The holiday season can be pretty tough on the planet. The miles of saran wrap, tissue and wrapping paper, gift bags, ribbon, and garland are just a few of the single-use products that permeate our winter festivities. To make matters worse, picking out presents for our loved ones can be stressful.
There are so many things to consider: Will they like it? Use it? Return it? Then there’s the environmental impact. Does the gift contain plastics?* Or palm oil?**
If you’re like me, you want your gifts to be thoughtful, useful, and good for the planet. But this isn’t always an easy task. That’s why we’ve put together a list of products and businesses to help make your yuletide decision-making a little easier!
Almost two million Americans stated their opposition to the Trump administration’s proposal to strip endangered species protections from gray wolves in a comment period that closed today. This is one of the largest numbers of comments ever submitted on a federal decision involving endangered species and reflects broad dissatisfaction with the Trump administration’s politically driven move to turn wolf management over to state agencies across most of the lower 48 states.
Interview with Suzanne Moulton, Director, Lead Fabricator, and Workshop Presenter Nowheres Wolf Recently, the Endangered Species Coalition had the honor of interviewing Suzanne Moulton, Director of Nowheres Wolf, a stop-motion animation with the goal of shifting perceptions of wolves. The film, currently under production, demonstrates the sentience of wolves and reveals caring relationships within wolf families. To learn more about this incredible project, visit: https://www.nowhereswolf.com/ Jeanne Dodds, Endangered Species Coalition, Creative Engagement Director: What inspires and ignites your work… Continue reading
One of the most critical pieces in addressing endangerment of global species is to develop and apply innovative conservation solutions. Innovative solutions to the accelerating loss of species are rooted in creative, outside the box thinking – while still being practical and attainable when applied to conservation problems in the real world. The recent IPBES report on biodiversity indicated that “transformative change” is needed to address the crisis of biodiversity loss. Innovative conservation solutions are just that: a change in the way we think about and approach conservation.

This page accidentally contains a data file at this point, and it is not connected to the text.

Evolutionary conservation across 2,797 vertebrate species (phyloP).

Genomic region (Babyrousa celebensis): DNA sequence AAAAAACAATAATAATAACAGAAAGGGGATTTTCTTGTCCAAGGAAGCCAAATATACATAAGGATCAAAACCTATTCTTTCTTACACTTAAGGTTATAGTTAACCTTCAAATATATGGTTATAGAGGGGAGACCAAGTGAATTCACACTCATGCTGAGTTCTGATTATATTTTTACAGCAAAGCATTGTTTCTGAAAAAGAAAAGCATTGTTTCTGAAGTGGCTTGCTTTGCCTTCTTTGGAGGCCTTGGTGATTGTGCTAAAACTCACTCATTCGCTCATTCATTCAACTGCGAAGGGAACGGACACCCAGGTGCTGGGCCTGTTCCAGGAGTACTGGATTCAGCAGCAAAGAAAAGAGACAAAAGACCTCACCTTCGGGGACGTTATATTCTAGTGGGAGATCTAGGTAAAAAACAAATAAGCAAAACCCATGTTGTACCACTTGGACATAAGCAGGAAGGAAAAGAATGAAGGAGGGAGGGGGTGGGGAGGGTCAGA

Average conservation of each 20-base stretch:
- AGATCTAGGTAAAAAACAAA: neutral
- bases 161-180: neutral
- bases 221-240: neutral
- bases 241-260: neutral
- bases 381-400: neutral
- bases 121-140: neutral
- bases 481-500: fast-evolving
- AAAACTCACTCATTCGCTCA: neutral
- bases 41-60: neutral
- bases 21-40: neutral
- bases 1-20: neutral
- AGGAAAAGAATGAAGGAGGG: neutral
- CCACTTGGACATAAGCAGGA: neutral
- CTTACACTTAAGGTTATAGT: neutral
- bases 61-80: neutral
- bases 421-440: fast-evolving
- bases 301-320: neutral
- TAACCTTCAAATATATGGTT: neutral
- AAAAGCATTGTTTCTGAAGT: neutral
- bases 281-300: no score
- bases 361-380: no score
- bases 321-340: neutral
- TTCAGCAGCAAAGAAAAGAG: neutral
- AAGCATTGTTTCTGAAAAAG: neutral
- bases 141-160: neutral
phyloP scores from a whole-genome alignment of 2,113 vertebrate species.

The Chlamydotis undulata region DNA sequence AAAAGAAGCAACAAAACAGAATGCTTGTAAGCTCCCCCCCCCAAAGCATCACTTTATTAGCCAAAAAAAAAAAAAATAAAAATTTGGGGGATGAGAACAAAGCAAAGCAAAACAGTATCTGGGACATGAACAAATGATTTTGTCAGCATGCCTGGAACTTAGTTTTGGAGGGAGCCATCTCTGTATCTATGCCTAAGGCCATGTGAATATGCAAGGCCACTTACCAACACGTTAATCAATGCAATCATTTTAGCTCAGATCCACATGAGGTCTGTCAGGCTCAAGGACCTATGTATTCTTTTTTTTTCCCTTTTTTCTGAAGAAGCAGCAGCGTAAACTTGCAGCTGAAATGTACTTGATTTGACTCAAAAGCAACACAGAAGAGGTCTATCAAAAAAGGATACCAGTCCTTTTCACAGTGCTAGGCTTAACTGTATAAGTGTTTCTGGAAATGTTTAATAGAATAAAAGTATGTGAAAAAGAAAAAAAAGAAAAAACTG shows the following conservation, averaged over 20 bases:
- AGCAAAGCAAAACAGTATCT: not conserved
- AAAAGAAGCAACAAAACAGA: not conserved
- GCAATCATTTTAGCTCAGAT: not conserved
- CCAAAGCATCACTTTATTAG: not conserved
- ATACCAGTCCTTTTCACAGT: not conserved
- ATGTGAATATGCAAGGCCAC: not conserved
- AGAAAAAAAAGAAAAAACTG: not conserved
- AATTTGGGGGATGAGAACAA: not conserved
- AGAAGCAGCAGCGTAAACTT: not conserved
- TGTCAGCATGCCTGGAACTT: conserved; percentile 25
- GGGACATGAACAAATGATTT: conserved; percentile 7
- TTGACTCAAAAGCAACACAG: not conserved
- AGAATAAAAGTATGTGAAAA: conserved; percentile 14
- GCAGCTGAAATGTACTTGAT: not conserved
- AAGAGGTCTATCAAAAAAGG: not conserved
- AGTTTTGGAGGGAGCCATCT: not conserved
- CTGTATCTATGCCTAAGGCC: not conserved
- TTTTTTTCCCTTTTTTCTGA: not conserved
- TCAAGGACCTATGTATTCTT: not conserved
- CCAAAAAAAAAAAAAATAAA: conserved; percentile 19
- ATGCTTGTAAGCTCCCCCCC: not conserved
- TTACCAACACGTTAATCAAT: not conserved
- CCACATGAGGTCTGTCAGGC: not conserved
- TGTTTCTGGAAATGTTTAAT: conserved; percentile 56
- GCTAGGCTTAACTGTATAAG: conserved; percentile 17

Today is International Biodiversity Day. It comes shortly after the U.N. released a report showing that 1 million species are threatened with extinction if we do not act to address threats to their survival. Please share this infographic to help tell others that we need to work together to address the global extinction crisis. Click here to tweet this infographic!
Note: This is a guest post by Alexandra Delis-Abrams, PhD, the author of the book Endangered Species Have Feelings Too. By Alexandra Delis-Abrams, PhD When a species becomes endangered, it is a sign – a red flag. Something is breaking down or has already broken down. Humans depend on healthy eco-systems and when these systems start unraveling, as evidenced by the accelerating rate of species endangerment, it is a call for humans to pay attention. Do we listen? Do we… Continue reading
Wolves belong in Colorado. That’s why the Endangered Species Coalition, in collaboration with the Rocky Mountain Wolf Project and other organizations, is working hard to educate the public on the need to reintroduce wolves to western Colorado and restore the balance that has been lost.
For far too long, the four outdated and costly dams in the lower Snake River have pushed our wild salmon and Southern Resident Orcas to the brink of extinction. 28 Pacific salmon stocks are listed as threatened or endangered under the Endangered Species Act. The status quo has already cost taxpayers more than $16 billion without recovering a single endangered salmon population. Furthermore, our Southern Resident Orcas only eat salmon, and new research has discovered that Washington’s Southern Resident Orcas are… Continue reading
Four hundred and twenty-five national, state, and local conservation groups sent a letter to the Senate and House leadership Thursday demonstrating their overwhelming support for the Endangered Species Act. Referencing the “unprecedented threat” faced by the Act in Congress, the groups strongly opposed any weakening of the Act under the guise of efforts to “modernize” or “reform” the Act. The groups—at least one from each of the 50 states—indicated that any “efforts to rewrite this law would prove disastrous for imperiled wildlife and should be strongly opposed.”
This Giving Tuesday comes at a deciding moment for gray wolves around the country. Multiple bills under consideration by Congress would slash protections in Wisconsin, Michigan, Minnesota, and Wyoming. One bill even calls for a nationwide delisting. Wolves need these protections. In states that have seen Endangered Species Act protections lifted, sport hunting and trapping seasons have been set and packs have been torn apart. Wisconsin represents what could be the worst-case scenario for wolves, should they lose protections. Wisconsin represents… Continue reading